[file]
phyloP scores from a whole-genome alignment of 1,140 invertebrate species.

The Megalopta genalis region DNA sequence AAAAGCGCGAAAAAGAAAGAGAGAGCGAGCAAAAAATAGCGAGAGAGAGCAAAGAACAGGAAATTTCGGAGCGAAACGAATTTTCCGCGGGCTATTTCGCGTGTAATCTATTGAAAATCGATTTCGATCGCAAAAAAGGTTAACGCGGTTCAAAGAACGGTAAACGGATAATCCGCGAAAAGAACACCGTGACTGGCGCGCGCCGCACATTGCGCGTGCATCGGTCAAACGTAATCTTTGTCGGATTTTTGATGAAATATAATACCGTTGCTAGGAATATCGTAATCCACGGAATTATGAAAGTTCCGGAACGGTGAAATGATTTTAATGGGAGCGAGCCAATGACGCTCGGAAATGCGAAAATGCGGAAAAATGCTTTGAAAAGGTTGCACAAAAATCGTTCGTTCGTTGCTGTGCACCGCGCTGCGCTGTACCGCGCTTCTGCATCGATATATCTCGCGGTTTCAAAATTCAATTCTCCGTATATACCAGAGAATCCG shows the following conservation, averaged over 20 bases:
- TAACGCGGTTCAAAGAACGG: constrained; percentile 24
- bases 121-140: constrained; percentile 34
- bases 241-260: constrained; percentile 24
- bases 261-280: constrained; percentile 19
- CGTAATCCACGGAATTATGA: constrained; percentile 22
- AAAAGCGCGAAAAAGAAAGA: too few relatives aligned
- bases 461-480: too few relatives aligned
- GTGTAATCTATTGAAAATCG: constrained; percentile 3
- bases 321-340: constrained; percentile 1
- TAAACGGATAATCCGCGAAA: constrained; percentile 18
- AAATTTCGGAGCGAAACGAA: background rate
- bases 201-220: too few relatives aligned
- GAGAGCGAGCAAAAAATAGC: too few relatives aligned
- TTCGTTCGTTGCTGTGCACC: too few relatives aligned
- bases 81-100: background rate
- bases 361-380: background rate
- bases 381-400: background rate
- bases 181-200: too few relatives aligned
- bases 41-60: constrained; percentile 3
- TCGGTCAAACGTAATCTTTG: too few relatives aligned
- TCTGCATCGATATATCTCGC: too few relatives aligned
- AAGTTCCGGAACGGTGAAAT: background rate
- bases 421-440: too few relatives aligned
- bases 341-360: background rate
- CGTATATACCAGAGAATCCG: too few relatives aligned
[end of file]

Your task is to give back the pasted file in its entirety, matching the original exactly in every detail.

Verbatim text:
phyloP scores from a whole-genome alignment of 1,140 invertebrate species.

The Megalopta genalis region DNA sequence AAAAGCGCGAAAAAGAAAGAGAGAGCGAGCAAAAAATAGCGAGAGAGAGCAAAGAACAGGAAATTTCGGAGCGAAACGAATTTTCCGCGGGCTATTTCGCGTGTAATCTATTGAAAATCGATTTCGATCGCAAAAAAGGTTAACGCGGTTCAAAGAACGGTAAACGGATAATCCGCGAAAAGAACACCGTGACTGGCGCGCGCCGCACATTGCGCGTGCATCGGTCAAACGTAATCTTTGTCGGATTTTTGATGAAATATAATACCGTTGCTAGGAATATCGTAATCCACGGAATTATGAAAGTTCCGGAACGGTGAAATGATTTTAATGGGAGCGAGCCAATGACGCTCGGAAATGCGAAAATGCGGAAAAATGCTTTGAAAAGGTTGCACAAAAATCGTTCGTTCGTTGCTGTGCACCGCGCTGCGCTGTACCGCGCTTCTGCATCGATATATCTCGCGGTTTCAAAATTCAATTCTCCGTATATACCAGAGAATCCG shows the following conservation, averaged over 20 bases:
- TAACGCGGTTCAAAGAACGG: constrained; percentile 24
- bases 121-140: constrained; percentile 34
- bases 241-260: constrained; percentile 24
- bases 261-280: constrained; percentile 19
- CGTAATCCACGGAATTATGA: constrained; percentile 22
- AAAAGCGCGAAAAAGAAAGA: too few relatives aligned
- bases 461-480: too few relatives aligned
- GTGTAATCTATTGAAAATCG: constrained; percentile 3
- bases 321-340: constrained; percentile 1
- TAAACGGATAATCCGCGAAA: constrained; percentile 18
- AAATTTCGGAGCGAAACGAA: background rate
- bases 201-220: too few relatives aligned
- GAGAGCGAGCAAAAAATAGC: too few relatives aligned
- TTCGTTCGTTGCTGTGCACC: too few relatives aligned
- bases 81-100: background rate
- bases 361-380: background rate
- bases 381-400: background rate
- bases 181-200: too few relatives aligned
- bases 41-60: constrained; percentile 3
- TCGGTCAAACGTAATCTTTG: too few relatives aligned
- TCTGCATCGATATATCTCGC: too few relatives aligned
- AAGTTCCGGAACGGTGAAAT: background rate
- bases 421-440: too few relatives aligned
- bases 341-360: background rate
- CGTATATACCAGAGAATCCG: too few relatives aligned